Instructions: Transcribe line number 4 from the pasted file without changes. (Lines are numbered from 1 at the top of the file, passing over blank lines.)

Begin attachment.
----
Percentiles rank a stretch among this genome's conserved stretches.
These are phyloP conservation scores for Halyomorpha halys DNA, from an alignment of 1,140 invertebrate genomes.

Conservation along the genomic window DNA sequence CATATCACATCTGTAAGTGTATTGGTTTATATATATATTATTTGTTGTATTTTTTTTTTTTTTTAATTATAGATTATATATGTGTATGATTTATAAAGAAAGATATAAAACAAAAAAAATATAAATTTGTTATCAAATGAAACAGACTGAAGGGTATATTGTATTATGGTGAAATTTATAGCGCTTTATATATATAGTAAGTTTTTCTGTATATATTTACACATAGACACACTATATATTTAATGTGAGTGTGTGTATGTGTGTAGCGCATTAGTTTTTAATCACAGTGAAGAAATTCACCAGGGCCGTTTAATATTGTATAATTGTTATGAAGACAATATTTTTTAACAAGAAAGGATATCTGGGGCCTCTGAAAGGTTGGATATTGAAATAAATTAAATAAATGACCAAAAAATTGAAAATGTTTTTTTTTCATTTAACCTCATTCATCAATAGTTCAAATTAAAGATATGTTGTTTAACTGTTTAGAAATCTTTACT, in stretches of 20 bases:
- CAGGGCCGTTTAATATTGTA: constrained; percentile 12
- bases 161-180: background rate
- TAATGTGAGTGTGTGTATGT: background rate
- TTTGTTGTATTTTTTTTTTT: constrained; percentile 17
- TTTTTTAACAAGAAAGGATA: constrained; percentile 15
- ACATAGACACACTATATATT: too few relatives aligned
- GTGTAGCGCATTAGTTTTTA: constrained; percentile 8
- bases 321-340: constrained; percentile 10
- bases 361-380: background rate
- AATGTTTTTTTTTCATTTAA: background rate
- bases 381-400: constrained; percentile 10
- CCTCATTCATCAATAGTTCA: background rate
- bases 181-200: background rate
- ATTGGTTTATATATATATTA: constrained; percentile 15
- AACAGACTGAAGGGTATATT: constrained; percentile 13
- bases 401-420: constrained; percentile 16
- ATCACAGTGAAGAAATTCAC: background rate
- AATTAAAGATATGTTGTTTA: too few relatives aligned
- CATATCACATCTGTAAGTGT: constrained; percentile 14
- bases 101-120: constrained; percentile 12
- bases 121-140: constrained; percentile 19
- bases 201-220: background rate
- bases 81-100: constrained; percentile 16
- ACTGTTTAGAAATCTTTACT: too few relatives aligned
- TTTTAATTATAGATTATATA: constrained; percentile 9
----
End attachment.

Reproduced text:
- CAGGGCCGTTTAATATTGTA: constrained; percentile 12